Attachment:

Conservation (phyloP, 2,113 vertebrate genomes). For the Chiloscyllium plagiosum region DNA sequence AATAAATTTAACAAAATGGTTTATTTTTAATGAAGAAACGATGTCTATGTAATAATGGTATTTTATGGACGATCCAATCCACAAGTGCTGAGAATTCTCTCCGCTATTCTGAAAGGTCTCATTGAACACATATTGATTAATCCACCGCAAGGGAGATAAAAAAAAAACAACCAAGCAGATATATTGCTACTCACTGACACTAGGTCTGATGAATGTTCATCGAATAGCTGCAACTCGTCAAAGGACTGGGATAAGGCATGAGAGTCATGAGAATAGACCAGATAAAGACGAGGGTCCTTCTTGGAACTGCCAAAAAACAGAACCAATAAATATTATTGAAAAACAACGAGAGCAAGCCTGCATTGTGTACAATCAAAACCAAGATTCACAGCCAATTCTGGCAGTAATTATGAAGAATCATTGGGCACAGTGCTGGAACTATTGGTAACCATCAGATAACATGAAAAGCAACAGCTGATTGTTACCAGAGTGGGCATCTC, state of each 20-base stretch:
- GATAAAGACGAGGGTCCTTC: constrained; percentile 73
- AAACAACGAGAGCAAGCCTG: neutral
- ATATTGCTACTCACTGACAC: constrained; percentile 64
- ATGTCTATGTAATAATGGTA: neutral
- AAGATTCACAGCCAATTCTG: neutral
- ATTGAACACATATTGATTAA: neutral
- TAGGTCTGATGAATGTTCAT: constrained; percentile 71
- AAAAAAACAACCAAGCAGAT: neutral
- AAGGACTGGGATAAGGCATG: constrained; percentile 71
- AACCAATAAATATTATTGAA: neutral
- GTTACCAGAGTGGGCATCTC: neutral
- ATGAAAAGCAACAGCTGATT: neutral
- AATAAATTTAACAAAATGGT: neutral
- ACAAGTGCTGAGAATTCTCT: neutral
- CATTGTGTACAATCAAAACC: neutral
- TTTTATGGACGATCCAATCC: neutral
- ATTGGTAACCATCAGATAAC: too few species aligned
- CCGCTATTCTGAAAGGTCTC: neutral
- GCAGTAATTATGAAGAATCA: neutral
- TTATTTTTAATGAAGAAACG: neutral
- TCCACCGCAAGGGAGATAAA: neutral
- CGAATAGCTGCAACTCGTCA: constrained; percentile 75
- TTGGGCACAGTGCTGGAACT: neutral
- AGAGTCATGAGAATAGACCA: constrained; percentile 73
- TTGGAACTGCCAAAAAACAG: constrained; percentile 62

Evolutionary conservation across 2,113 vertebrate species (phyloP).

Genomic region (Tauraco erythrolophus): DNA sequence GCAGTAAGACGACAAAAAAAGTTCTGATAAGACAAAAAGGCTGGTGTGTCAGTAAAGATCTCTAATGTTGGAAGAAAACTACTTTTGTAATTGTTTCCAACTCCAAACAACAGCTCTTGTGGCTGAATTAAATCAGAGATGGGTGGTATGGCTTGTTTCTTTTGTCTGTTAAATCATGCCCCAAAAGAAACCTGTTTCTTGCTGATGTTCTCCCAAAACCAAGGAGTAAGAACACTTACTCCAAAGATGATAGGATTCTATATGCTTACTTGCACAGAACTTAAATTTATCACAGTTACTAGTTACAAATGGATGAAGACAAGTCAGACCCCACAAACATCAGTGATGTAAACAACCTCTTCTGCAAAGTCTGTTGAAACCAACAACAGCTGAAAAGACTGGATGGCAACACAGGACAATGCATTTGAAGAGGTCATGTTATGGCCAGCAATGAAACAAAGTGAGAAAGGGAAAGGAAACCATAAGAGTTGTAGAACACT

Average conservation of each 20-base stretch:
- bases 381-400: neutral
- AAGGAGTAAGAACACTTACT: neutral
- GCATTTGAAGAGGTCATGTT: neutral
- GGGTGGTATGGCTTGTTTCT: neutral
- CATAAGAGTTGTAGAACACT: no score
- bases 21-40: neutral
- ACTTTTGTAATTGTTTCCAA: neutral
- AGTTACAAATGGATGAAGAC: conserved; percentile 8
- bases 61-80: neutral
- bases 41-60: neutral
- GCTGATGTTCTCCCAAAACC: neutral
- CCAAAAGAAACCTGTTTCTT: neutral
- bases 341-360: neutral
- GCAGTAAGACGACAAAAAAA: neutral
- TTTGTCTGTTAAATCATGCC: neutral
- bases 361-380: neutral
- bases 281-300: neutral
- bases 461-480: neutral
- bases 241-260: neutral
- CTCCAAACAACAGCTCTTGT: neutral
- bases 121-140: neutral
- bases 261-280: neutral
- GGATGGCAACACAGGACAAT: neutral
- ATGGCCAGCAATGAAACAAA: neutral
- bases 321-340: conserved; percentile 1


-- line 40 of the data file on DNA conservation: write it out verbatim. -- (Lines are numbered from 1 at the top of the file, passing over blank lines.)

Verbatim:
- GCTGATGTTCTCCCAAAACC: neutral